How easily people are sucked into this kind of utter nonsense. The unsuspecting populations try and try hard to balance these ridiculous numbers and when it doesn’t work, they blame themselves. Maybe I took an extra bite of that delicious apple! And the learned community of health practitioners, not knowing any better, will tell them to walk more and more and even more. When that doesn’t work – ‘you’re walking too slowly, try running!’ And when that doesn’t work – ‘this time you ate that ice cream, didn’t you?! Shift the blame!!

Our bodies are simply not Bomb calorimeters! In contrast, they are dynamic open systems. We interact with our external environment (think air) and, most importantly, our internal environment (think hormones and enzymes) changes based on different inputs we receive from the food we eat, the movements we perform, and even how much sleep we get, from daylight or from darkness. Considering how different the biochemical effects of those foods would be upon a human being, it’s really tragic, that we have based the last few decades of health and fitness advice on nothing but consuming fewer calories, with little regard to where those calories come from.

Why didn’t our parents, or grandparents, or the generations before them become obese in spite of never having seen the inside of a fitness studio? What the hell! They didn’t know what a calorie was!!

Half a century ago, endocrinologist Edwin Astwood suggested that perhaps the answer lies in the ‘dozens of enzymes’ and the ‘variety of hormones’ that control how our bodies ‘turn what is eaten into fat’.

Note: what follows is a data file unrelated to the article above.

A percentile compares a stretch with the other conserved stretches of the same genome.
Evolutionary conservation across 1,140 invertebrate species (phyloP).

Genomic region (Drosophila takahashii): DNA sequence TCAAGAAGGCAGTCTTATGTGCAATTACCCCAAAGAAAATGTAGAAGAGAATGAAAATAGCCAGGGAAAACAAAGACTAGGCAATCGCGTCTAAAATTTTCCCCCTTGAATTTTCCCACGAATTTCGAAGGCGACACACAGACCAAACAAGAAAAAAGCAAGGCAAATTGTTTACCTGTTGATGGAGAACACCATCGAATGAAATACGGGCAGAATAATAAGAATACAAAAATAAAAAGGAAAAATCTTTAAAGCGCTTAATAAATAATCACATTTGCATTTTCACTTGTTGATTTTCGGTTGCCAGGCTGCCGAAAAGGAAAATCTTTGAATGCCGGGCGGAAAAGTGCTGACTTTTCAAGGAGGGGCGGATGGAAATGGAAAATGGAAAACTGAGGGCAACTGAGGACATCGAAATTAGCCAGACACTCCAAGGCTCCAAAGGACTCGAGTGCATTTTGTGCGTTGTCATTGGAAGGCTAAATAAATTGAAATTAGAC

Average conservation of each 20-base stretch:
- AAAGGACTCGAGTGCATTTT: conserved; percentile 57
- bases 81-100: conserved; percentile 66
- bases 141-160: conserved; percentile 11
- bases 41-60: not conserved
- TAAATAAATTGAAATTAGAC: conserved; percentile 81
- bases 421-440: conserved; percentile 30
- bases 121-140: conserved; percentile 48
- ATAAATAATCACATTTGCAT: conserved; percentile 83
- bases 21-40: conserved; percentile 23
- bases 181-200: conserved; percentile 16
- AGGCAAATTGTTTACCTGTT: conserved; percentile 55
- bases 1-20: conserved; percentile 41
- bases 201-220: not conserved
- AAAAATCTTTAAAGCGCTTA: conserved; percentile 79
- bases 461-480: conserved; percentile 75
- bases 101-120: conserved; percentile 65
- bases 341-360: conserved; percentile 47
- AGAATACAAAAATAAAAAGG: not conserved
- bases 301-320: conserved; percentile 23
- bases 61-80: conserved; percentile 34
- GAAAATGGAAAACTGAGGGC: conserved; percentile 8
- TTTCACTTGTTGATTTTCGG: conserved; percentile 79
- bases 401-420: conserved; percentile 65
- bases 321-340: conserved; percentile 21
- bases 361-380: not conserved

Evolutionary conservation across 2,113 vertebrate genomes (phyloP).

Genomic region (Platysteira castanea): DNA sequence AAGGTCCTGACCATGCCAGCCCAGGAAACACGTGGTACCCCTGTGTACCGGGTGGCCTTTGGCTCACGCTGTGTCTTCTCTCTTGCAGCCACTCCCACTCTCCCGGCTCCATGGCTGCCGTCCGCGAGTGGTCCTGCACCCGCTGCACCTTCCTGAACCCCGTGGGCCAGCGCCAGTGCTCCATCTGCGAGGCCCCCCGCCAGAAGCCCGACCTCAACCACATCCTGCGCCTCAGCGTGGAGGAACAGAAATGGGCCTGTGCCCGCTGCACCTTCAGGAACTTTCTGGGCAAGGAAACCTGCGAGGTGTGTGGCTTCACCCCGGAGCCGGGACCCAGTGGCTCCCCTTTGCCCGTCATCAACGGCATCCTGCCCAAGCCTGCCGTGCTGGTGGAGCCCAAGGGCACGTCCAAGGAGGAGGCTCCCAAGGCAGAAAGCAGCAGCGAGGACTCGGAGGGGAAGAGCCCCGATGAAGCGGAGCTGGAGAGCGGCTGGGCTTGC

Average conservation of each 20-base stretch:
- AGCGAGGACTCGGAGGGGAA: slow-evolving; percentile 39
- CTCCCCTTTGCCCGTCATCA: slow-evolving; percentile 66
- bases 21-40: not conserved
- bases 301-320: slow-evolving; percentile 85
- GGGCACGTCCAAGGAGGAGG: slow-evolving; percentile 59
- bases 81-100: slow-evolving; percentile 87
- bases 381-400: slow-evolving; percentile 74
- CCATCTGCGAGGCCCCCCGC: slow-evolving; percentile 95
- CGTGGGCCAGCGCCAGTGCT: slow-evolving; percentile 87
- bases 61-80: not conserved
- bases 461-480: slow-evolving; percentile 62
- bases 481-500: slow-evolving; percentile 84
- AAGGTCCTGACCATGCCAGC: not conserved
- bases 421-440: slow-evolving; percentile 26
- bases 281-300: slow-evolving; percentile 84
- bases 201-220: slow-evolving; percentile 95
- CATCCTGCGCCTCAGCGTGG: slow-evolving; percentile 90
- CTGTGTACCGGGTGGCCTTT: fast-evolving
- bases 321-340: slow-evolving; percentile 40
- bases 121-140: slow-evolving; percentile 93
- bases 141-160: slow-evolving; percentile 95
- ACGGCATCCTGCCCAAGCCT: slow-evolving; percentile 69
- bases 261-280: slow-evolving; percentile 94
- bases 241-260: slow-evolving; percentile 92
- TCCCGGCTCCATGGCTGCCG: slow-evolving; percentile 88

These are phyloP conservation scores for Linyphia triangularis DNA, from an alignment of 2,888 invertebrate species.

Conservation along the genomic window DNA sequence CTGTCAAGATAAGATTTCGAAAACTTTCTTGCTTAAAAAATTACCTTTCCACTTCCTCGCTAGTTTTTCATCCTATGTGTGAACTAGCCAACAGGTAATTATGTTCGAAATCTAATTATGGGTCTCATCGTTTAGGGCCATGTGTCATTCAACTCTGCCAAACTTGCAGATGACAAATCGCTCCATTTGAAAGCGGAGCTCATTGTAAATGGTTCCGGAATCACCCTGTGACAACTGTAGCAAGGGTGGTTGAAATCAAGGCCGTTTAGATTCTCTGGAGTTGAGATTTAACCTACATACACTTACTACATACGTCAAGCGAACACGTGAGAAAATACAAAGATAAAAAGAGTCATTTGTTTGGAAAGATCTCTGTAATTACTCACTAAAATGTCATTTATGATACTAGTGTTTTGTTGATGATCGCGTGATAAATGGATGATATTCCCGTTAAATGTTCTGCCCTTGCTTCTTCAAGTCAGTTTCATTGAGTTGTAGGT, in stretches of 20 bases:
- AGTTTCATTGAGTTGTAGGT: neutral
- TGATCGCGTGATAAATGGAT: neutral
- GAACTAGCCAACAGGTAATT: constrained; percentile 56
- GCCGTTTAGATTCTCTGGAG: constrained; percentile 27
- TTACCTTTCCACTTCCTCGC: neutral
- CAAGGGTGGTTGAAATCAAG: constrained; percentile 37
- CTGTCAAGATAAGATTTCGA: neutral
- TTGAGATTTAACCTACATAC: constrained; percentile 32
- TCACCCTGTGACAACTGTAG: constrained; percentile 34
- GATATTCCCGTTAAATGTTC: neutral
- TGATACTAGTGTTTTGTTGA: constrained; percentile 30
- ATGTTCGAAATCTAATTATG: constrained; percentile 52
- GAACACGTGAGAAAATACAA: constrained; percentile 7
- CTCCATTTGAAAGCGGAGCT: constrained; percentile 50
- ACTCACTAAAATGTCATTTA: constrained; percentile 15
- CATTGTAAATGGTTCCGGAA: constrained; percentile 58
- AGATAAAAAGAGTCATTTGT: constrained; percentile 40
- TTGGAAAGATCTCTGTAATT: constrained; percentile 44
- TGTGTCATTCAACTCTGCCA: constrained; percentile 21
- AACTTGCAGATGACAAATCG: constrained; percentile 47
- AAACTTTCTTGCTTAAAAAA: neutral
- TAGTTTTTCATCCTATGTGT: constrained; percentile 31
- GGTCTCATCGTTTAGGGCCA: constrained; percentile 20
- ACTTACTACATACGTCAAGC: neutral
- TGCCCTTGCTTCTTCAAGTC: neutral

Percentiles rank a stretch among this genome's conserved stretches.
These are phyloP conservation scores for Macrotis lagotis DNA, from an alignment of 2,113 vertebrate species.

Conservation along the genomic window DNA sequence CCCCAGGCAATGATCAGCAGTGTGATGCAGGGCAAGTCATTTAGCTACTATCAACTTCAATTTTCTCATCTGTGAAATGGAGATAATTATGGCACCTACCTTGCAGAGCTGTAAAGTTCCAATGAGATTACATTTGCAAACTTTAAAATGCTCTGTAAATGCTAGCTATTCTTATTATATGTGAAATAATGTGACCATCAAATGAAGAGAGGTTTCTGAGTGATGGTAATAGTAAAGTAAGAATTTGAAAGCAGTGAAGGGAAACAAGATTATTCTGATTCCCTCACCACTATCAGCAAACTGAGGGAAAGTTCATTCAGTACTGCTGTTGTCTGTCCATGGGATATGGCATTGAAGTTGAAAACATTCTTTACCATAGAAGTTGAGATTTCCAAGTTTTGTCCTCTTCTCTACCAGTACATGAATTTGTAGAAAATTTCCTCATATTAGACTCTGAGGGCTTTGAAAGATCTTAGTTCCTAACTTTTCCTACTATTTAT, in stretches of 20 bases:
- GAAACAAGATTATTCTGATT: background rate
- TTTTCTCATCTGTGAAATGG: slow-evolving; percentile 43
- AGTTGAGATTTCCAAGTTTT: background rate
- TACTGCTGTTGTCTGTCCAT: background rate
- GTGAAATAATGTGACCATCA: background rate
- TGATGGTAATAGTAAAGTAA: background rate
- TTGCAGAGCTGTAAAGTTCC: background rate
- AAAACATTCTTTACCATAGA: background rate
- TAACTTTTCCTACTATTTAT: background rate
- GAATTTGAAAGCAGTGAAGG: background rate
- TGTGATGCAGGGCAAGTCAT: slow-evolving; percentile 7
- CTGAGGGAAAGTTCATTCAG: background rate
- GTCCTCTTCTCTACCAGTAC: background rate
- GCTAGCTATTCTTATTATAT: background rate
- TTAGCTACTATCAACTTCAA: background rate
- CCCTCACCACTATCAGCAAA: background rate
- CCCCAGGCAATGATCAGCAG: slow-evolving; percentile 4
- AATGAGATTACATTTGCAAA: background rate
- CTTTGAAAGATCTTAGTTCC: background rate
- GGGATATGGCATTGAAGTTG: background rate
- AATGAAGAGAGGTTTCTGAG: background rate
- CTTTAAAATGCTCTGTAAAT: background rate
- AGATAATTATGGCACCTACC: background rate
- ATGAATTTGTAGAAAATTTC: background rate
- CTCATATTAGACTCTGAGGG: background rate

Yet the logic of Calories-in/calories-out hypothesis allows only one acceptable answer – the defect cannot lie in the body – and the entire science of obesity got caught up in this logic and it’s never been able to escape it.

My posts tend to get really long so stay tuned for the continuation of the calorie funda…..



First do no harm

Warning: This is a long post with a whole lot of links for you to read if you love details.

If you have been reading my posts, you probably realize that I am a firm believer in ancestral living (no no, I am not moving to a tree-house nor did I order a straw dress on Amazon,….. just the concept, fellows!) – eat real food, eat seasonal food and mainly traditional diets (eat according to your genetic predisposition). I talked about nutritionism, the dangers of simplifying extreme complex and dynamic processes by reducing food to nutrients.

The millions of articles and news items coming out from nutrition specialists every day doesn’t make it any easier for us.  The nature of the messages adds to the confusion: as vague as – “may help support the immune system”–, or something so circuitous as to be completely meaningless – “supportive but not conclusive research shows that eating 42 grams of walnuts per day, as part of a low saturated fat and low cholesterol diet and not resulting in increased caloric intake, may reduce the risk of coronary heart disease” – you need special skills to convey nothing after saying so much!!

I realize now that this is not a short-coming, or a lack of ability to come across clearly. It is intentional, it is deliberate. It just means that a study was conducted by the ‘Association of Nuts’ (ha..ha) who funded an elite university in the US to do a research paper on this subject and basically found nothing worthwhile. The media coverage would read like this – “eating 42 grams of walnuts per day reduces the risk of coronary heart disease” – there you go to buy your weeks supply of walnuts!!

But seriously, these smarty-pants in the industry think that we are all stupid grass eating ruminants with a pea-sized brain. But they may be right, because we are letting them do this to us.

What led me to write this post is this article, and this one  and many others of this nature. If you have time, you should also check out US public health attorney Michele Simons’ report.